As the years went by (oh goodness, I sound old now...) I wrote on and off. Sometimes almost years went by and I would write nothing. Good poems, bad poems, downright awful poems and poems I dare not even call poems. Some days were better than others, some years were better than others. I would go months without writing one and then I would right four in one day.

A smile says what words cannot
A presents from above
A gentle hand can heal a heart
For these are act of love

Sun sinks lower in the sky
Now 'tis dusk, the day gone by
The birds last call, they cease to fly
The little moon, both sleek and sky
Here she now peeks out her head
Sun, away has softly tread
Nature tucked into her bed
Man takes leave and rests his head

Heart, I need to talk to you
I must know what you're thinking
Are you trying to break yourself?
Are you fond of sinking?
Heart, what are you playing here?
I'm not playing to
Heart, what are you trying to pull?
I need to talk to you

A symphony of sorrow
Is being played tonight
When nearer is tomorrow
Than yesterday's last light
I hear it on my windowpane
The tears that from the sky
Fall down for this lonely plain
And for the cricket's cry
I hear the rumble, bold and true
The thunder's mighty roll
Lightning tears the sky in two
And leaves an empty hole
The song repeats it's sweet refrain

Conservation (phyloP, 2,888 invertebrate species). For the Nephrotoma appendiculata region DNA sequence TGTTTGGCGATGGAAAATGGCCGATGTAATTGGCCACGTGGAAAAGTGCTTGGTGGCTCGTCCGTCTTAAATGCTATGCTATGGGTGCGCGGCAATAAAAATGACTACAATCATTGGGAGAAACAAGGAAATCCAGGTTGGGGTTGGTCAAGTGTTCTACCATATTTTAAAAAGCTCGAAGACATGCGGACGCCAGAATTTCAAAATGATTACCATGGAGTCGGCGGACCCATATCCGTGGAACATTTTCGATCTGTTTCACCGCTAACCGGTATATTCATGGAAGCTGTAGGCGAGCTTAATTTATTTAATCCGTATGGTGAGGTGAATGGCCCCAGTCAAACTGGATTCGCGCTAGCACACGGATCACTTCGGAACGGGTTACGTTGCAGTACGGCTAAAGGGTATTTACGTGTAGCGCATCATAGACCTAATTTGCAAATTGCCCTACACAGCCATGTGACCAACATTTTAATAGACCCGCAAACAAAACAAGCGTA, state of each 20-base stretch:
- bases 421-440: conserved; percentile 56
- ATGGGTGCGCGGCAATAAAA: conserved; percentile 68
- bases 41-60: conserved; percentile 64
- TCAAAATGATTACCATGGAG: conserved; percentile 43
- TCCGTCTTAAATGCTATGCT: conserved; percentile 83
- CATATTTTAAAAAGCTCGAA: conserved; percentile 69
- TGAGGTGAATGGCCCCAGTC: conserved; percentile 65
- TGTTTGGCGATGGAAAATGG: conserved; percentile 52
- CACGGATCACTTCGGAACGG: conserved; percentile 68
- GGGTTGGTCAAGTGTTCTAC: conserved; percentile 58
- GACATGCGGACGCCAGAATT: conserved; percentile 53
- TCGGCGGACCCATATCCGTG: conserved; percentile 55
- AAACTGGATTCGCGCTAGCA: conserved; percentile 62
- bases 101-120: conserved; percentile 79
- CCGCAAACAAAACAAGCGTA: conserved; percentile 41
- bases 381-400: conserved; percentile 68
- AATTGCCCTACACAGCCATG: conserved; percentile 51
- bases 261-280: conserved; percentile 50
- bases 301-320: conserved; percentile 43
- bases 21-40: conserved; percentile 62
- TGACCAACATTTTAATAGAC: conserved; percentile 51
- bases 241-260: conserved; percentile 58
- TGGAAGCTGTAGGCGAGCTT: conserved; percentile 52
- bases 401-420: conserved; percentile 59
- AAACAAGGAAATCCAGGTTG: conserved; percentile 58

And rolls across the sky
It plays it for this lonely plain
And for the cricket's cry

I never name them. I never date them. The only way I know when they came from is what notebook or text document I find them in. They are all grouped together and written sloppily, littered with crossed out words, arrows pointing to new sentences, hidden amongst doodles and random scribbles. Sometimes they are truly pathetic, but only two or three have I thrown away once they were completed. The few I have chosen for you are just a glimpse of many like them.

I have written many and lost many. I have loved some and hated some. They mean so much and yet nothing to me. I know they are poorly done and sometimes even very bad. But I keep on writing them. I think I might always write them. It has simple stuck with me and at some point became a part of me.

Only recently have I come to an appreciation of other people's poetry. I used to try to read it, but it was too wordy or written in a way I couldn't relate to as the shallow, dense whippersnapper I pretend I'm not anymore. But now, I love it dearly. I prefer short poems to long ones and I have trouble following it sometimes, but truly, there is nothing more beautiful than Wordsworth, Poe and Dickinson.